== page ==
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Redskins take Jenkins in 2nd round, make 2 trades

The Washington Redskins have selected defensive lineman Jarvis Jenkins of Clemson in the second round of the NFL draft.

The Redskins then made two trades Friday night, moving down in the second round to add selections in the fourth and fifth rounds.

Jenkins was taken with the 41st overall pick. His selection means Washington opted to improve its 31st-ranked defense with its first two picks. Linebacker Ryan Kerrigan of Purdue was chosen in the first round Thursday night.

The Redskins had the 49th pick after a trade with Jackonsville on Thursday, but they moved down to No. 62 after trades with Indianapolis and Chicago.

More picks were needed to address the many needs on a team that has finished last in the NFC East for three straight years.

THIS IS A BREAKING NEWS UPDATE. Check back soon for further information. AP's earlier story is below.

ASHBURN, Va. (AP) — A blue chip quarterback fell right into the Washington Redskins' lap, a seemingly ideal scenario after last year's Donovan McNabb mess left a void at the game's most important position.

Mike Shanahan took a pass. Blaine Gabbert would go elsewhere. The Redskins have too many holes to fill, so the coach made a trade. He then upgraded a defense that was a yearlong embarrassment by selecting Ryan Kerrigan of Purdue with the 16th overall selection Thursday night in the NFL draft.

"We felt we had more needs right now," Shanahan said. "And obviously you always entertain every situation, but we were happy to do what we did, and pick up an extra pick and obviously get Ryan on our football team."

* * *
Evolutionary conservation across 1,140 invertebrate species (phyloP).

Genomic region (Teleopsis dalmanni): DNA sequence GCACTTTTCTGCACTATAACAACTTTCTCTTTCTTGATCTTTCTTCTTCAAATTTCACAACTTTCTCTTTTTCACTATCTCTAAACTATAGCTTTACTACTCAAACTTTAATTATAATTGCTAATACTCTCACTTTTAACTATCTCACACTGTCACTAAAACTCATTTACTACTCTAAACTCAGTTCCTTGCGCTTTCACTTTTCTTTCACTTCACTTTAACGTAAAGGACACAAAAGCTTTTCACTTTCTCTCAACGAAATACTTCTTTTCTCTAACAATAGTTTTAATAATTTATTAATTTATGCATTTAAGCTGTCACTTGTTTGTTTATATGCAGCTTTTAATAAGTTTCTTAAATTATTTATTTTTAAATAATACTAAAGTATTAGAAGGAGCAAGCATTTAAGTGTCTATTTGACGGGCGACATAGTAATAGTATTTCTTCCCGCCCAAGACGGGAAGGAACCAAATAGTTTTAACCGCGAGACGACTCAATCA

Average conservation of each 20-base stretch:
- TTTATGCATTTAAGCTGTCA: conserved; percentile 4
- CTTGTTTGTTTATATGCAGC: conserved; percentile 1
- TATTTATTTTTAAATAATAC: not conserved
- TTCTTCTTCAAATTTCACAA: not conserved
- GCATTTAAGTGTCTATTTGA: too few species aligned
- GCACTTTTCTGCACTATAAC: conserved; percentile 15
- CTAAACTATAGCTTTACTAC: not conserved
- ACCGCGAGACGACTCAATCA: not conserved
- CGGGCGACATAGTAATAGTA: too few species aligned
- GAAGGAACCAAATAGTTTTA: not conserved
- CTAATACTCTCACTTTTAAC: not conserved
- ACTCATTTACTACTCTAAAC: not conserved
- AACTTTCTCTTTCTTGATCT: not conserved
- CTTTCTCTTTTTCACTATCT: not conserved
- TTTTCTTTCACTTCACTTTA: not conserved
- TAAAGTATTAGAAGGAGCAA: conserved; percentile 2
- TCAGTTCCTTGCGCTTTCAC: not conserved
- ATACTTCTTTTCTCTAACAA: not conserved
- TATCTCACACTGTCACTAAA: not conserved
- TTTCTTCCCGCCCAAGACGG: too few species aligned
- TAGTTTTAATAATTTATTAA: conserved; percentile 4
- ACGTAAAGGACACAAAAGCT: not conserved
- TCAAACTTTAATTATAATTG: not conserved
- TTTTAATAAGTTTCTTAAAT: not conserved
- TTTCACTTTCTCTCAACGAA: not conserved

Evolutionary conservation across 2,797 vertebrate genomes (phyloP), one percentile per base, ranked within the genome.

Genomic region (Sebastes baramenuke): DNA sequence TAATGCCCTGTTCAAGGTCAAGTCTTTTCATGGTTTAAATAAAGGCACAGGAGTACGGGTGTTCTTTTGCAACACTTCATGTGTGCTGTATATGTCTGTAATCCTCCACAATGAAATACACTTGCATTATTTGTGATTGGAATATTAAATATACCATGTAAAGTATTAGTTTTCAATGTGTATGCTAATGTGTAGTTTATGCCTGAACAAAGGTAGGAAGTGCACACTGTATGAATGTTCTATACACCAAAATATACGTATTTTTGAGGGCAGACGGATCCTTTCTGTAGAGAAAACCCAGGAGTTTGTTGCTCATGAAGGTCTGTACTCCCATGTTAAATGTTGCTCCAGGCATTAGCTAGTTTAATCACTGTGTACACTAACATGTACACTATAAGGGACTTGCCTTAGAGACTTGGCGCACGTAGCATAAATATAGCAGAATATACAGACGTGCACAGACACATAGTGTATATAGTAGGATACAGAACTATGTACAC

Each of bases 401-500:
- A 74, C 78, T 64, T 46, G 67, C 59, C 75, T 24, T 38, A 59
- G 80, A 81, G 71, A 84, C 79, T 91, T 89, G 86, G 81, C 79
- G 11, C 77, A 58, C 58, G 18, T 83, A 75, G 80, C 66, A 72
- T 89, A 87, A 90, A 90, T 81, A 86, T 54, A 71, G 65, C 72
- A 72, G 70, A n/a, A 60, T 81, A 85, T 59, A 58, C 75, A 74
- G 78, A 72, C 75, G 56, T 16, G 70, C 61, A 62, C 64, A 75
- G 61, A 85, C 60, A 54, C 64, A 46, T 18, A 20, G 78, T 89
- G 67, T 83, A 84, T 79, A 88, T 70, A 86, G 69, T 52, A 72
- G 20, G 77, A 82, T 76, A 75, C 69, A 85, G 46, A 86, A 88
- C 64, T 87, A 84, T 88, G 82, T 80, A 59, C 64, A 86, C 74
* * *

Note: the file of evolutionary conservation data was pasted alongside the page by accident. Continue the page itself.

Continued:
Kerrigan was a defensive end in college, but he'll be an outside linebacker in Washington. The Redskins switched to a 3-4 scheme last year and didn't have the personnel to pull it off — the talents of Albert Haynesworth and Andre Carter essentially went to waste — but the 6-foot-4, 267-pound Kerrigan has the versatility to rush the passer and the strength to make a difference against the run.

Shanahan said he saw enough at the NFL combine to be convinced that Kerrigan can make the switch.

"A lot of times you take a defensive end who's been in a three-point stance most of his career, and you have him do linebacker-related drills, it takes him a while to get going," Shanahan said. "I though he was very athletic, very agile, and we think he can make the transition fairly quickly."

Kerrigan will play opposite two-time Pro Bowl linebacker Brian Orakpo, giving the Redskins an imposing tandem threat to the quarterback. Kerrigan had 33½ career sacks with the Boilermakers, including 12½ last year.

Washington ranked 31st in total defense last season. Orakpo had 8½ sacks, but the rest of the team combined had just 21.

The Redskins began the draft in No. 10 spot, and they found themselves in position to wheel and deal when the Jacksonville Jaguars called, seeking to move into position to take Gabbert.

So Washington swapped first-round picks with Jacksonville, moving down six spots and receiving the Jaguars' second-round selection, No. 49 overall.

The move was hardly a surprise. Shanahan had spoken about the need to accumulate more picks. The Redskins have many needs on both sides of the ball, and they don't have any selections in the third and fourth rounds.

"We felt very fortunate," Shanahan said. "It doesn't always work out that way. Obviously Jacksonville wanted a quarterback. It was a perfect scenario for us."

The Redskins can now address the quarterback position with one of their two second-round picks Friday. Last year's trade for McNabb turned out to be a Redskins flop as he struggled to adjust to the offensive scheme and was benched for the final three games of the season. He is not expected to return next season.

As for Kerrigan, he expressed confidence in his ability to adapt to the linebacker position. Then he answered the burning question that came to mind when he joined Commissioner Roger Goodell on stage in New York: What happened to the trademark mop of hair?

"It was just time," Kerrigan said. "There comes a time when you've got to part with some things, and the hair was that for me. It was too long. It was nice to not have something hanging in your face all day long. I love the long hair, but I'm glad it's gone."